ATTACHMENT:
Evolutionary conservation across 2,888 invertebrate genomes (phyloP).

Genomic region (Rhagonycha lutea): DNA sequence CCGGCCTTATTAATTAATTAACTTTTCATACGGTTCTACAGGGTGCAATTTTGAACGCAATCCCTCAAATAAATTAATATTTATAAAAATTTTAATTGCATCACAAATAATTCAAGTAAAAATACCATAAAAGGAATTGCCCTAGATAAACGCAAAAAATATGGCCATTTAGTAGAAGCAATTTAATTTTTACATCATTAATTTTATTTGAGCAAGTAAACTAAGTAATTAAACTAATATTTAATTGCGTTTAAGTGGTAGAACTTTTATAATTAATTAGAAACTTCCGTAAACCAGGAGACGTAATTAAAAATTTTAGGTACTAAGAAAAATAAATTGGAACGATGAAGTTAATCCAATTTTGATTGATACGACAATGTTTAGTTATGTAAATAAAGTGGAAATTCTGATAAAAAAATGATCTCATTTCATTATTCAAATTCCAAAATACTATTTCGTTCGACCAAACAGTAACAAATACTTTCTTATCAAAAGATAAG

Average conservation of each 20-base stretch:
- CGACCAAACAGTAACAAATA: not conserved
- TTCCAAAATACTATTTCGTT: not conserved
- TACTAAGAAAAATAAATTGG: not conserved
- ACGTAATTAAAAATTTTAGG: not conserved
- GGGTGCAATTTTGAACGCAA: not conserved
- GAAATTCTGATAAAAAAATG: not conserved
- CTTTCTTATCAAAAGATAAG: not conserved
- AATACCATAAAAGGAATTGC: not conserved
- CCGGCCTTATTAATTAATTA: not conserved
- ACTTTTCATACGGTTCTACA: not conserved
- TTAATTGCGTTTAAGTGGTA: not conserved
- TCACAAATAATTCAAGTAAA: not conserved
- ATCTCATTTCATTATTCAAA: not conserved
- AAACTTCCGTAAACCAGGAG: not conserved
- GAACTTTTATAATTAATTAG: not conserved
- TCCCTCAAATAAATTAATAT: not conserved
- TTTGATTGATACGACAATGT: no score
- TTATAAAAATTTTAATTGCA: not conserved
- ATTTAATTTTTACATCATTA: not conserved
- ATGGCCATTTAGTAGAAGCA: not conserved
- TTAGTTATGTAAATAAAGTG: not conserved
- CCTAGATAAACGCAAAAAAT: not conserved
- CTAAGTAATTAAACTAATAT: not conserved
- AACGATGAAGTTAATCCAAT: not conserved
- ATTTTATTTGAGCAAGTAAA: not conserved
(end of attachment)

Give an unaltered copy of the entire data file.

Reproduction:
Evolutionary conservation across 2,888 invertebrate genomes (phyloP).

Genomic region (Rhagonycha lutea): DNA sequence CCGGCCTTATTAATTAATTAACTTTTCATACGGTTCTACAGGGTGCAATTTTGAACGCAATCCCTCAAATAAATTAATATTTATAAAAATTTTAATTGCATCACAAATAATTCAAGTAAAAATACCATAAAAGGAATTGCCCTAGATAAACGCAAAAAATATGGCCATTTAGTAGAAGCAATTTAATTTTTACATCATTAATTTTATTTGAGCAAGTAAACTAAGTAATTAAACTAATATTTAATTGCGTTTAAGTGGTAGAACTTTTATAATTAATTAGAAACTTCCGTAAACCAGGAGACGTAATTAAAAATTTTAGGTACTAAGAAAAATAAATTGGAACGATGAAGTTAATCCAATTTTGATTGATACGACAATGTTTAGTTATGTAAATAAAGTGGAAATTCTGATAAAAAAATGATCTCATTTCATTATTCAAATTCCAAAATACTATTTCGTTCGACCAAACAGTAACAAATACTTTCTTATCAAAAGATAAG

Average conservation of each 20-base stretch:
- CGACCAAACAGTAACAAATA: not conserved
- TTCCAAAATACTATTTCGTT: not conserved
- TACTAAGAAAAATAAATTGG: not conserved
- ACGTAATTAAAAATTTTAGG: not conserved
- GGGTGCAATTTTGAACGCAA: not conserved
- GAAATTCTGATAAAAAAATG: not conserved
- CTTTCTTATCAAAAGATAAG: not conserved
- AATACCATAAAAGGAATTGC: not conserved
- CCGGCCTTATTAATTAATTA: not conserved
- ACTTTTCATACGGTTCTACA: not conserved
- TTAATTGCGTTTAAGTGGTA: not conserved
- TCACAAATAATTCAAGTAAA: not conserved
- ATCTCATTTCATTATTCAAA: not conserved
- AAACTTCCGTAAACCAGGAG: not conserved
- GAACTTTTATAATTAATTAG: not conserved
- TCCCTCAAATAAATTAATAT: not conserved
- TTTGATTGATACGACAATGT: no score
- TTATAAAAATTTTAATTGCA: not conserved
- ATTTAATTTTTACATCATTA: not conserved
- ATGGCCATTTAGTAGAAGCA: not conserved
- TTAGTTATGTAAATAAAGTG: not conserved
- CCTAGATAAACGCAAAAAAT: not conserved
- CTAAGTAATTAAACTAATAT: not conserved
- AACGATGAAGTTAATCCAAT: not conserved
- ATTTTATTTGAGCAAGTAAA: not conserved